You’ll be doing them such a stupendous favour by allowing them to deposit millions of dollars into your bank account that they’ll be willing to reward you handsomely for your good deed. And even if they did genuinely transfer millions to your account, it’s more than likely a money laundering scheme and you’ll get arrested for being an accomplice.

Some of these emails can be quite humorous to read, actually, and there’s no harm in having a laugh. Just so long as you never act of the BS within the email.

Copy how I make $1000s a month legitimately online!


Phishing Scam

This is where the sophisticated scammers come into play.

Perpetrators will send out official-looking emails representing real companies, trying to get your personal details, bank account details, or your important passwords to various internet accounts you may have.

PhishingI’ve had plenty of these. One of the most common ones I get is from PayPal, telling me my account has been limited and to log in via a link in the email to verify my details. Some of these are well-worded while others are written in broken English.

Guess it depends on which country the email originated from. PayPal, like most financial institutions, will never send you an email addressed to “Dear Valued Customer”. Your full name will always be in the email. It’s the same with banks, eBay, Amazon, iTunes. Anywhere official that you have an account, you will almost always be addressed by your full name.

NEVER click on any links within any of these emails, and certainly never give up your valuable password. If you receive an email from a company you are a customer of and it looks suspect, open up a tab in your browser and enter the website the usual way to check on your account.


Counterfeit Websites

Another method phishing scammers use is to emulate the look of genuine websites; especially for financial institutions. If you are lured to one of these spoofed sites through a phishing email it’ll often look like the real deal, with company logos, privacy policies etc. worded in identical fashion to the real website.

The page you arrive at will typically ask you to input all your personal information, your financial details, account details, credit card numbers and expiry dates, internet banking password etcetera. This is all designed to steal both your identity and your money.

Banks will never ask you for details like this through an email. They’ll never say click this link to log in. Most legitimate companies and enterprises of any kind won’t.

If there is a genuine issue, they’ll email suggesting to call them, or they’ll call you, or they’ll instruct you to open a browser, go to their site the normal way, log in and deal with whatever the issue is.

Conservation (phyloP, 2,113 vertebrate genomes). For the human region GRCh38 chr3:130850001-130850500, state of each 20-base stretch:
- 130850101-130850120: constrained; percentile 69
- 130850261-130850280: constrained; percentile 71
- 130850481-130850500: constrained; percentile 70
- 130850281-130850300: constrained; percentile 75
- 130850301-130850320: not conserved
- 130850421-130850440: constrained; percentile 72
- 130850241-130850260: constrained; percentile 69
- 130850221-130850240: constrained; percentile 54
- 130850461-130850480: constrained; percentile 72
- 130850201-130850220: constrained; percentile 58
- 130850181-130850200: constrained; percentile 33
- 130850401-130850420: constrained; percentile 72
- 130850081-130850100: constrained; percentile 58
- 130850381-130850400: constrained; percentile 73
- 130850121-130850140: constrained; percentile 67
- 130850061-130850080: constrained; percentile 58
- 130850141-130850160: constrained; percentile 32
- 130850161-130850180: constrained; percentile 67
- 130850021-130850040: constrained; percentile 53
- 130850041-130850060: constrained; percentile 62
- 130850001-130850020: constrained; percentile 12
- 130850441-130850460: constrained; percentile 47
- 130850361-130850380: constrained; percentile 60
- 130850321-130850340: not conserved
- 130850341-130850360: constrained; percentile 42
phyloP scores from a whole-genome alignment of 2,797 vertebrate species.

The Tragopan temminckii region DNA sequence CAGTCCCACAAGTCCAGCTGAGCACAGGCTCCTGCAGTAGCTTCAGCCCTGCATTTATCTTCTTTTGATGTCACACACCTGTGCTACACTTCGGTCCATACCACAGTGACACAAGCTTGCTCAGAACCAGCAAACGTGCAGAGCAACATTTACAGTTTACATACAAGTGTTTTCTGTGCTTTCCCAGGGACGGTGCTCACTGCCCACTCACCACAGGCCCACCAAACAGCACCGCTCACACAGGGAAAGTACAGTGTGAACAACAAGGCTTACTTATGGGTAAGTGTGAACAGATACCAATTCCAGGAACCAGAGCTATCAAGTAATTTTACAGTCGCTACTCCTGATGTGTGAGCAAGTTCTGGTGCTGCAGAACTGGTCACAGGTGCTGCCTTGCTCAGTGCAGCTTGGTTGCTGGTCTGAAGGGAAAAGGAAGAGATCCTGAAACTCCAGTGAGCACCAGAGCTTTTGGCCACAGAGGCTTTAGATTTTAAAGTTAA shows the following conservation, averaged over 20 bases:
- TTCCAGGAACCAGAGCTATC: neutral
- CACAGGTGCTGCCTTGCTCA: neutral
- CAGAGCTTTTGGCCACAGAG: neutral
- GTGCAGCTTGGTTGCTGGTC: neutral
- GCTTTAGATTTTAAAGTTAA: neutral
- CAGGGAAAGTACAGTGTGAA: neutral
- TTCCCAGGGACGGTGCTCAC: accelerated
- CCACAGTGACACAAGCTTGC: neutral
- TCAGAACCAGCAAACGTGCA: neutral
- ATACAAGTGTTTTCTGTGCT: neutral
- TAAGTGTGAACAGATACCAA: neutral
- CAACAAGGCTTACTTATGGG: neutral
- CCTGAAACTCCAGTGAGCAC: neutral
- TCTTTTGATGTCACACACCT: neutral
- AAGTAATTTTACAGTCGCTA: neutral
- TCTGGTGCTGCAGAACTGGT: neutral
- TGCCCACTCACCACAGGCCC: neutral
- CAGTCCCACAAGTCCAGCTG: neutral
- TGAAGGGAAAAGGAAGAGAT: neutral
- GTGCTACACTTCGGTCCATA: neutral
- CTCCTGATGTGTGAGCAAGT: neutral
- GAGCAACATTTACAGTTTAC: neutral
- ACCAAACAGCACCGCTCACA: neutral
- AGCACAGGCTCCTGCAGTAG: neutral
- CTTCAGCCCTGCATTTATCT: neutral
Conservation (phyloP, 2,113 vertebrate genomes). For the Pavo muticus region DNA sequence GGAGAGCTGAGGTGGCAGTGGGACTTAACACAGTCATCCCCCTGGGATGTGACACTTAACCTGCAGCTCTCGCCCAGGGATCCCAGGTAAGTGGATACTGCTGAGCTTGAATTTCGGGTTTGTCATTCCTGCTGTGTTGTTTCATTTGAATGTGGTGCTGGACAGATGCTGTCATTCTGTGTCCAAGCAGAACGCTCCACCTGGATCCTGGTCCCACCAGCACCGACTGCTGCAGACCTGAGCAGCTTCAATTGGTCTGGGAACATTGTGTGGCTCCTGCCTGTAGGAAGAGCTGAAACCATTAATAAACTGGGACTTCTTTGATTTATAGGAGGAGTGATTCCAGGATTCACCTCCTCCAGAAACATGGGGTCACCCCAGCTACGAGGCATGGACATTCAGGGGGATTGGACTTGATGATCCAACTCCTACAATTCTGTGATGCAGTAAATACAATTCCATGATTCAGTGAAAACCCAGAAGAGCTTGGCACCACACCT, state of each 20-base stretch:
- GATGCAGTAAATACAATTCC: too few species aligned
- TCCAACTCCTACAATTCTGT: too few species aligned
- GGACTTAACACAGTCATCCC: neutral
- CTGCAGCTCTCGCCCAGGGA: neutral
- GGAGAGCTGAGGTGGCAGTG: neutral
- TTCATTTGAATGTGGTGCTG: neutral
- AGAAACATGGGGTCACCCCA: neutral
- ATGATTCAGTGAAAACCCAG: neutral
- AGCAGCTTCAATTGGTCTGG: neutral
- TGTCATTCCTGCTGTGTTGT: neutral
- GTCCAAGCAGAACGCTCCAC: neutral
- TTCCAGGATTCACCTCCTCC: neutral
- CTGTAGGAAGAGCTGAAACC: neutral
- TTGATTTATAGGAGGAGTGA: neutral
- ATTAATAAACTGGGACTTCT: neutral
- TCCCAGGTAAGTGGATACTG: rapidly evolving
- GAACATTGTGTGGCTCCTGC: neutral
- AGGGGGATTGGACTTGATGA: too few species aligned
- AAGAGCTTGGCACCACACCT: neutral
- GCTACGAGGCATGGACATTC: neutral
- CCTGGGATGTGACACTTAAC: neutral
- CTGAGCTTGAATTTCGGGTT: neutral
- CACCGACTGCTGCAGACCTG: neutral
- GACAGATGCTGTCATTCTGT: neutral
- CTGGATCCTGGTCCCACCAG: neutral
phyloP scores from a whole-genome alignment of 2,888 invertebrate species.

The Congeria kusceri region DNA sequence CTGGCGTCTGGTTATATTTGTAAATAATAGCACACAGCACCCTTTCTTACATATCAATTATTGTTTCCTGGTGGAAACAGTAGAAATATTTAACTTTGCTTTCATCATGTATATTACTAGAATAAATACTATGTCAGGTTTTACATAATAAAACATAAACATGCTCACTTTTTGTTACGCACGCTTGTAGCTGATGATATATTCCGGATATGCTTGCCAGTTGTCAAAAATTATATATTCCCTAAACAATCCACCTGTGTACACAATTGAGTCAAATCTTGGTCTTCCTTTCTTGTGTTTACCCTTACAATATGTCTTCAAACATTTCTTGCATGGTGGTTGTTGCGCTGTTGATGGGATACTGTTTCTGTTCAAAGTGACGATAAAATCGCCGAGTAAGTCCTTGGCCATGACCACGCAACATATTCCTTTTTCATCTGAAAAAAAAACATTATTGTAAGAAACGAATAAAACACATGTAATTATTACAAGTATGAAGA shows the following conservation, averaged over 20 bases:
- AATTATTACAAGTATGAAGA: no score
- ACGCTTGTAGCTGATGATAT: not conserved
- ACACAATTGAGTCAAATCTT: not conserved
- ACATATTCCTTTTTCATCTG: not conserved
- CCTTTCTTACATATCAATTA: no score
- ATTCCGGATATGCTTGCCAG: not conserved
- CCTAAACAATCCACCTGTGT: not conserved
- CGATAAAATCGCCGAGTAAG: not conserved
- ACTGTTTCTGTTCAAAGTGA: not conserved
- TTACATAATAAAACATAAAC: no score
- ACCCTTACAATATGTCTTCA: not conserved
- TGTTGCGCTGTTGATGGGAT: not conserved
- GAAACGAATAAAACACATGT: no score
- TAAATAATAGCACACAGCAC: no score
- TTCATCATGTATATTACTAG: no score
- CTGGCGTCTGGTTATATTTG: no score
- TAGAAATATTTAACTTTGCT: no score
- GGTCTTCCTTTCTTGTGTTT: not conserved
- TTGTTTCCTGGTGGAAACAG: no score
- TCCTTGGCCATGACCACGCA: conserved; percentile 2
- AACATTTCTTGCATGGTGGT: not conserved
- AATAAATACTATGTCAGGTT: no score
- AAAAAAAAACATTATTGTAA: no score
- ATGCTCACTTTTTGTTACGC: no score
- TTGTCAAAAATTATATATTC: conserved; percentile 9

Online Dating and Romance Scams

Romantic CoupleUnfortunately these are common as well, and often involve relieving someone – man or woman – of their money. Sadly, at times, even someone’s entire life savings.

People are often most vulnerable when it comes to this facet of life, because it’s highly emotional. Scammers play on that fact and are experts at playing people’s emotions for their own financial gain.

Men and women seeking a romantic partner are often feeling lonely and unfulfilled. Add to that the emotions of romance and longing for love, perhaps feelings of inadequacy and insecurity, and you have a tantalising cocktail mixed and served, ready for the expert scammer to drink.

Some of these schemers will spend months nurturing an online relationship just to gain your trust, and to give you time for you to develop feelings for them. Once they have your trust they’ll start asking for money for various things. It might be for visas and plane tickets to come and visit you, or money simply for survival.

Often it will start as small amounts and gradually increase. A number of times I’ve seen on the news how some lady or man was scammed out of their life savings by someone they thought was their perfect match on the other side of the world. It’s terribly said, but it happens. What’s sadder still is that there are actually people so callous who will resort to tactics such as these just to make a buck. It’s disgraceful.

NEVER…EVER send money to someone you have never met in person. If someone is genuinely interested in you they will never ask you for money for anything if you’ve never even met face to face. If someone asks you for money in this scenario, or personal details of a financial or identity nature, cut contact with them immediately.


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Online Money Making Scam

There is certainly no shortage of money making scams out there. These scammers know that virtually everyone on planet earth is a Human Pyramidpotential target, because we all need money and we all want more of it. There are: